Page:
Honeygrow, a 13-unit fast-casual concept, has closed on a $20 million series D round to further expand the concept, the company announced Thursday.
Philadelphia-based Honeygrow intends to use the new financing, led by Miller Investments of Philadelphia, to expand in the Mid-Atlantic region and beyond as well as in consumer-facing technology, said Justin Rosenberg, Honeygrow founder and CEO, in an interview Wednesday.
“We’ll have 15 restaurants by the end of the year,” Rosenberg said. “We just opened in Baltimore last week, and we’ll open a second Baltimore location and a second metro D.C. location by the end of the year..”
Another Honeygrow location is under construction in downtown Brooklyn, he said, adding that “we’ll be backfilling some of the markets.”
Honeygrow, which first opened in 2012, focuses on seasonal ingredients in its stir-fry and salad menu options, all sourced as locally as possible. Customers order by touch-screen kiosk to build their meals. A “honeybar” lets customers build a sweet treat with various fruits, toppings and house-made whipped cream.
Miller Investments has been involved in earlier funding rounds for the Honeygrow concept, including $25 million in financing in June 2015. Rosenberg said the Honeygrow had raised $52 million since the first restaurant opened in 2012.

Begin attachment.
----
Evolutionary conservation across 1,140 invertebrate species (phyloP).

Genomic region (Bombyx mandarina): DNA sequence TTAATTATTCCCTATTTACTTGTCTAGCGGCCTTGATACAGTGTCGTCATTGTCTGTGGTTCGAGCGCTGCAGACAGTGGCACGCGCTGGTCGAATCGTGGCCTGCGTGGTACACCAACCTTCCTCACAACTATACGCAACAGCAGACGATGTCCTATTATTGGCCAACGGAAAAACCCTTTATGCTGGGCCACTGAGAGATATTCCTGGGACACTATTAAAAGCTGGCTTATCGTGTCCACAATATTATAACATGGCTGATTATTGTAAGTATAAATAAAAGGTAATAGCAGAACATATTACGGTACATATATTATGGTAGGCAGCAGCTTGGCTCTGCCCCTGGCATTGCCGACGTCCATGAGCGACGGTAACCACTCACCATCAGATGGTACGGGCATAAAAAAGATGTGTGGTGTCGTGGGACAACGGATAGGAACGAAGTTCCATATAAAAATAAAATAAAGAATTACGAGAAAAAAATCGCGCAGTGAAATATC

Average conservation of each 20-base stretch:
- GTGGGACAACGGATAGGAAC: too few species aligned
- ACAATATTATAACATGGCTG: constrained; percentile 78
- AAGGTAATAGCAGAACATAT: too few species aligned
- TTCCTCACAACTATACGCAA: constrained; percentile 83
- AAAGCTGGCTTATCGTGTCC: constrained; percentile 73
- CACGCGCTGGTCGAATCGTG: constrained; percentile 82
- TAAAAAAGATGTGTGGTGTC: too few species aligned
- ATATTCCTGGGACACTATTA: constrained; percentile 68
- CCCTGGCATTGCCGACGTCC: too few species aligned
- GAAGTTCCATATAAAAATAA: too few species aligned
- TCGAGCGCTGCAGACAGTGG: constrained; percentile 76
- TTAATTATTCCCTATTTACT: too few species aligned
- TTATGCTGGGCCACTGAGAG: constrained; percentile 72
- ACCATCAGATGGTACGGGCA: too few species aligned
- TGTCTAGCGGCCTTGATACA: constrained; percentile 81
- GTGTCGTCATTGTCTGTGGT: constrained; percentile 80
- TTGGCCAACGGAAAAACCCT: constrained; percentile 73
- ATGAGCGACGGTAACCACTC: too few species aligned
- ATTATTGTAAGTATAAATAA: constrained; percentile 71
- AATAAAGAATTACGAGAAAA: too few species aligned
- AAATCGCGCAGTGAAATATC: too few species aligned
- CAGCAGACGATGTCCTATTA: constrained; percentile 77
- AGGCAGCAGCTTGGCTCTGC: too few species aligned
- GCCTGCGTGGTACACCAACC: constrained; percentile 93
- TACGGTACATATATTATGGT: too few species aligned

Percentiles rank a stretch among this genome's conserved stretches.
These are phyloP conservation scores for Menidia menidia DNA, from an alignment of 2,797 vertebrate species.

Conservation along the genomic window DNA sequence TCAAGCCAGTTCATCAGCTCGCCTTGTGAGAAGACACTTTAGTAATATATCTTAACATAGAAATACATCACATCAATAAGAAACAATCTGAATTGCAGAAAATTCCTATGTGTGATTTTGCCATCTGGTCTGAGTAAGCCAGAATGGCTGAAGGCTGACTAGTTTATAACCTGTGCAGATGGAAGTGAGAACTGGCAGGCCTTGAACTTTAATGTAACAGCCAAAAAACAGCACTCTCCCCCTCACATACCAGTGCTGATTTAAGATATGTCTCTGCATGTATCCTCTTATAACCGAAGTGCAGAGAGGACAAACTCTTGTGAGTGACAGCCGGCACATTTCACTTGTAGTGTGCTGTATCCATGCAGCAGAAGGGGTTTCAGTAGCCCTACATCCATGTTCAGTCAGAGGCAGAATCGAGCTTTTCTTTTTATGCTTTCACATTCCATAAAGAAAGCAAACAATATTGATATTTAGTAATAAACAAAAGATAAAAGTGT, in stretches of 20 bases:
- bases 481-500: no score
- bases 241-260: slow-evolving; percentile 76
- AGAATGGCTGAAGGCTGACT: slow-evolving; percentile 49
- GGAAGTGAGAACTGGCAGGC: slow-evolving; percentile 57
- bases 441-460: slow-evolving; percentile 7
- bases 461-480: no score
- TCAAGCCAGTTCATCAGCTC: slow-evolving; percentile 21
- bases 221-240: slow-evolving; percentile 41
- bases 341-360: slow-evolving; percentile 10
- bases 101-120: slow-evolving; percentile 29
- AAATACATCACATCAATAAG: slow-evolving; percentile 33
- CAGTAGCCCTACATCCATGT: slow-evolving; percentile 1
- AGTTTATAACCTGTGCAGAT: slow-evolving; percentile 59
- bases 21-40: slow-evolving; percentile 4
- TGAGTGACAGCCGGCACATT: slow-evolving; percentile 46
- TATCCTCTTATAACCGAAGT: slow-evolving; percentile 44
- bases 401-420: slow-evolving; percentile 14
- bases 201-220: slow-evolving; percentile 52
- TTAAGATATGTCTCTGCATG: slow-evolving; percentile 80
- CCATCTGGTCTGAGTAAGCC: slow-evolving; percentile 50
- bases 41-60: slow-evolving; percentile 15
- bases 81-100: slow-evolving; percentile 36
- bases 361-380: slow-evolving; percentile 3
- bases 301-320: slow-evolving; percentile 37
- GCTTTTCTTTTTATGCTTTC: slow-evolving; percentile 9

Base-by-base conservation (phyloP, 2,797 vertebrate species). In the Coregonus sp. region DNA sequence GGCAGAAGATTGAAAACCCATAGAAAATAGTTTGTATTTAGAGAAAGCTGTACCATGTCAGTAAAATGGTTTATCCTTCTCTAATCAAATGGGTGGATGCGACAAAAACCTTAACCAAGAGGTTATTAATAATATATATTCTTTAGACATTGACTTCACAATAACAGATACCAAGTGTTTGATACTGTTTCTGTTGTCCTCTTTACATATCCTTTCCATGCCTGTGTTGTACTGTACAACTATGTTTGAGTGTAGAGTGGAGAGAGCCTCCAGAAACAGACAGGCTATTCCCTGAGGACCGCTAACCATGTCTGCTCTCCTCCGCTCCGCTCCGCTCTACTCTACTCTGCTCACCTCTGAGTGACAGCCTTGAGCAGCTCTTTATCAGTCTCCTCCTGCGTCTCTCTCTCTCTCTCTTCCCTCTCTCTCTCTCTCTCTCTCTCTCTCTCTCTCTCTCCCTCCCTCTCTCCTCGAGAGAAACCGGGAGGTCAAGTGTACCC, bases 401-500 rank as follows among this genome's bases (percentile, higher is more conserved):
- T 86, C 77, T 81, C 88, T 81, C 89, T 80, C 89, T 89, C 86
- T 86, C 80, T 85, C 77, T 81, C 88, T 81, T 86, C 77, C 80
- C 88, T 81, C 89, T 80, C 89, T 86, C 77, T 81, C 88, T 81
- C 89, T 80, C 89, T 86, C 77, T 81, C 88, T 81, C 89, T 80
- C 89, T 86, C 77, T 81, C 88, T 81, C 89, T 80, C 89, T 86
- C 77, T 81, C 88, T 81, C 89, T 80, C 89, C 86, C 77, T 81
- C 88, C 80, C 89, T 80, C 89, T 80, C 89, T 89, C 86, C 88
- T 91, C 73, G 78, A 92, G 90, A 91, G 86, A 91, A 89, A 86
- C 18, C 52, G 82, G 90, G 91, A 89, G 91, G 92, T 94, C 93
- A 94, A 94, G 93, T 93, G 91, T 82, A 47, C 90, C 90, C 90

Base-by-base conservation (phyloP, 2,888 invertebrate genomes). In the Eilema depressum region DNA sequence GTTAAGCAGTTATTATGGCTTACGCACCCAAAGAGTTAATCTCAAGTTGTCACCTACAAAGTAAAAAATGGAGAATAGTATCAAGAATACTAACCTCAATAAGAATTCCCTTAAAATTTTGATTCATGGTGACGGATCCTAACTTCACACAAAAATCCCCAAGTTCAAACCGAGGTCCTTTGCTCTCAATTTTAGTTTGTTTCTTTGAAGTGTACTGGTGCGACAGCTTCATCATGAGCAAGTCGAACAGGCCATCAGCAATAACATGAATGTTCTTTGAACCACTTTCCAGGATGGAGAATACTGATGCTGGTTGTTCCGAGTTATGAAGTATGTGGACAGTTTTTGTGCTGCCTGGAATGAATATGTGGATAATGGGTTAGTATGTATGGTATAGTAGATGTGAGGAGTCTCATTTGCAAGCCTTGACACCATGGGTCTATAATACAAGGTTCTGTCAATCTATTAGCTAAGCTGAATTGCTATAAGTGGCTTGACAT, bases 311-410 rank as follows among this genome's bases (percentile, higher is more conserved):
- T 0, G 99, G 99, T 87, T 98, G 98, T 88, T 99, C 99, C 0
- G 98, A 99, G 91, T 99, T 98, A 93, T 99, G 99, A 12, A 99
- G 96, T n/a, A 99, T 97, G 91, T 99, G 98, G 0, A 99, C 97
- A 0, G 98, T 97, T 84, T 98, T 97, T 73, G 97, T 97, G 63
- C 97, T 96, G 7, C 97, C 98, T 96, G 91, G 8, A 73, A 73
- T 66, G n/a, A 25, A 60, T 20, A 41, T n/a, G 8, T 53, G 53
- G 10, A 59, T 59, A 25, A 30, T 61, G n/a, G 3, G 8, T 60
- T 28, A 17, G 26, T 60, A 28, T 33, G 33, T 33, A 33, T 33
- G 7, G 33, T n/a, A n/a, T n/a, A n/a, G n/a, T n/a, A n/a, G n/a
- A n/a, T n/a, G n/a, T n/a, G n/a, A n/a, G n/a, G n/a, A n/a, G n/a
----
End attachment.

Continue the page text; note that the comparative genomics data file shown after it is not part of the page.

Scott Miller of Miller Investments said in a statement: “We go beyond investing in companies, we partner with those few that are passionately committed to building businesses that are the best in their field.” Other Miller restaurant investments include Lorton, Va.-based Five Guys Burgers & Fries and Philadelphia-based Jake’s Sandwich Board.
Rosenberg, in Wednesday’s interview, said, “For me, it’s about taking the money and putting it back into the business to grow it. I have no plans to franchise.”
The additional funding will help the company build its executive team for multi-unit development, he said, as well as invest in its proprietary kiosk ordering technology to enhance the guest experience.
“We also want to leverage our loyalty program, which we are developing with the kiosks,” he said. “We’ll be launching an app next year.”
Typical Honeygrow units in dense urban areas cover 2,000 to 2,100 square feet with 20 to 35 seats, and those in suburban markets are 2,500 to 2,700 square feet with from 35 to 60 seats inside.
The company is also introducing some new design-oriented technology, including nostalgic split-flap signage, similar to that found in older train stations. The split-flap devices are now in four Honeygrow units to assist in alerting customers when their orders are ready, and Rosenberg said the devices will be rolled out to the rest of the system as well as new restaurants.
“We teamed up with a local company that was able to design a split-flap for our stores,” he said. “Now, when your order is ready you push the button and the split-flap updates. It solves a business problem for us over calling out the numbers when the orders are ready. Instead of us calling it out now, this will display the number.
“I hate digital menu boards,” he added. “We used to have it, and it’s just not who we are.”
The company is also working on a new employee training system, Rosenberg said.
Honeygrow was named a Nation’s Restaurant News Hot Concept honoree earlier this year.